The Palm Beach lifestyle could have easily intimidated me, but my sheer desire to be a part of this exciting world helped me quell any hesitation or discomfort I felt. I learned to cultivate my presence and adapt and assimilate into my surroundings just as a chameleon blends in with its environment. I loved working at The Breakers, but like all good things, my tenure there eventually came to an end.
My mother often said, “A person’s life can change in an instant with just one phone call or trip to the mailbox,” and she was correct. On a hot, sticky afternoon in August 1998, I unsuspectingly received a phone call that changed my life. My boss called me and in a curt voice he instructed me to report to his office immediately. When I hung up the phone, I broke out into a cold sweat — the kind you get right before someone tells you some really bad news. When I entered my boss’s office, my heart sank when I saw the director of human resources sitting next to him. My suspicions were immediately confirmed — my job position was about to be eliminated.
I sat there, calm and composed, but on the inside I felt rage and disappointment. My husband and I had only been married two months; we had a mortgage, car payments, wedding bills, and other financial obligations. But rather than focus on the “failure” aspects of this experience, I decided to stay poised and face my adversity with grace. A month later, I decided to take the plunge and start my own business — The Protocol School of Palm Beach, a company that’s still going strong today.
Whenever you can stay centered and embrace your own poise during tough times, you tap into your most precious inner resources — insight, strength, and depth of character. Presence has its own power source. When you’re composed, sufficiently practiced, and self-assured, when you feel strong enough to move mental mountains, you are poised for success.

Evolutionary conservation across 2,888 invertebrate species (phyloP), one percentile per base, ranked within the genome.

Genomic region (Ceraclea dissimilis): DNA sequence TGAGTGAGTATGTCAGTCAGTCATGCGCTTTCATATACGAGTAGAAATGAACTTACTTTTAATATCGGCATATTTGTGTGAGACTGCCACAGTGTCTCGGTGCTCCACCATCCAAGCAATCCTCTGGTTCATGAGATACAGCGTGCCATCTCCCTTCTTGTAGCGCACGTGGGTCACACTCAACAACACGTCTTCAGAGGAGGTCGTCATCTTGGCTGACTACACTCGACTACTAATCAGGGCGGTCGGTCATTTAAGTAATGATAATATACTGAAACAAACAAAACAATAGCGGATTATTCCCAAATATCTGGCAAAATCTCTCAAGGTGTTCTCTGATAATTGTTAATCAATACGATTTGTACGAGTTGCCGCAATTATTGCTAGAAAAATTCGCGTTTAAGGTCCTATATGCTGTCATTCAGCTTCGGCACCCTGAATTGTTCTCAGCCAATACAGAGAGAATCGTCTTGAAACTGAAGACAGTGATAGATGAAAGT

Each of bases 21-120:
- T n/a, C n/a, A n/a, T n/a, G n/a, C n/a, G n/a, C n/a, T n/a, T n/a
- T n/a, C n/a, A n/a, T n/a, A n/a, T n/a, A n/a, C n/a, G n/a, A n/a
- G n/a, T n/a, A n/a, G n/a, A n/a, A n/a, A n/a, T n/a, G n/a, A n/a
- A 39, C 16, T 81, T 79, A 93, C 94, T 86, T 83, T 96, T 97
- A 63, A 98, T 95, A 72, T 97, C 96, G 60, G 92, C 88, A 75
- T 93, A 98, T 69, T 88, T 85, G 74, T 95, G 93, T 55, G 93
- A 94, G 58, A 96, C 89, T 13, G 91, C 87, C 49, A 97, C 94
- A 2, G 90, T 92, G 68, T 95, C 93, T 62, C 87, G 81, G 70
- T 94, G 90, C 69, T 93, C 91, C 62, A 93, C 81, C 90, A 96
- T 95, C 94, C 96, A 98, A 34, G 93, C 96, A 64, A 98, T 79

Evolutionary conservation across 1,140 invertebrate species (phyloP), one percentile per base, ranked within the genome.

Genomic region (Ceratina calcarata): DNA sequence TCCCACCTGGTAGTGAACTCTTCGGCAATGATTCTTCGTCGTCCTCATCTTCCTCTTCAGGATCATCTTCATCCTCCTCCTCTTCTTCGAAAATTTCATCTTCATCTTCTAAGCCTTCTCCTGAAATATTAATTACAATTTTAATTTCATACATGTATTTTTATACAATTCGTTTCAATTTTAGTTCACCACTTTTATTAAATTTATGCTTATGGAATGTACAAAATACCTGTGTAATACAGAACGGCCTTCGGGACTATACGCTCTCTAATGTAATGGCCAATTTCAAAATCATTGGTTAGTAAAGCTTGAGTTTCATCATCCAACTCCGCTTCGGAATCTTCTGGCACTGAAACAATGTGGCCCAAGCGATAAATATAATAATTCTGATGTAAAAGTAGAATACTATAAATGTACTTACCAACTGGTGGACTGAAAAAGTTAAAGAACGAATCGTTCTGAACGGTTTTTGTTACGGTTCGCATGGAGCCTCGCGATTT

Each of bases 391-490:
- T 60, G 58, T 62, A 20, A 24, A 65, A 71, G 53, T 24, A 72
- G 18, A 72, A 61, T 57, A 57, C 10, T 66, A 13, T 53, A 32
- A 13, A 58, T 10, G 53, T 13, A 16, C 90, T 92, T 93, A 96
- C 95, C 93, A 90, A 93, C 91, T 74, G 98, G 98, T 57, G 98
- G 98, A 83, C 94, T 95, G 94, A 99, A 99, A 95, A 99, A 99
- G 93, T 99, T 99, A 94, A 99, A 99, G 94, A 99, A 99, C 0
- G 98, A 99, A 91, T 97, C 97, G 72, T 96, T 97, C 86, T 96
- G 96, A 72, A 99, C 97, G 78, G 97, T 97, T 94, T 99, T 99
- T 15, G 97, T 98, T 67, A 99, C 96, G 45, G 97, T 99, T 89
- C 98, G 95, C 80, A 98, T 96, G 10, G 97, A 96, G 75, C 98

Most of the greatest achievers in the world, from entrepreneurs to athletes and artists, could not have achieved their levels of success without experiencing some adversity. For example, swimmer and Olympic gold medalist Michael Phelps has athletic poise and presence. During competitions, he has the ability to develop and maintain a particular state of physical and psychological readiness, both of which he can summon on demand.
Whether you’re an athlete, astronaut, business owner, or employee, presence is a prerequisite to peak performance. Some people consider presence an innate gift or inborn talent, such as the ability to carry a tune or draw a picture, but anyone can cultivate this quality. It’s simply the ability to develop an internal sense of serenity or centeredness, a state of mind that brings enormous peace and inner strength. It’s the ability to put yourself in a state of mind where calmness and power intertwine (think extreme self-confidence), allowing you to stand out, perform at your peak, and outshine the competition!
Presence isn’t something you put on in the morning and take off in the evening; it’s a part of your essence. Once it’s internalized, it emanates from within, replacing self-doubt and anxiety with self-empowerment. Others are drawn to you because you exude a “humble” self-confidence and optimism. It’s evident that you have something special to offer. In this book I explain how to achieve that “special something.”
Professionals who possess presence are confident without arrogance, composed without stiffness, and kind without pretension, to friends and strangers alike. They are able to express their graciousness with everyone they meet, from corporate leaders to custodians.
When you cultivate your own presence you draw admiration from others. Not only will people want to develop friendships with you; they also will want to socialize with you, do business with you, and, in some instances, maybe even date and marry you. (Don’t laugh … it happened to me.)
Copyright © 2011 by Jacqueline Whitmore. Foreword copyright © 2011 by Victoria Moran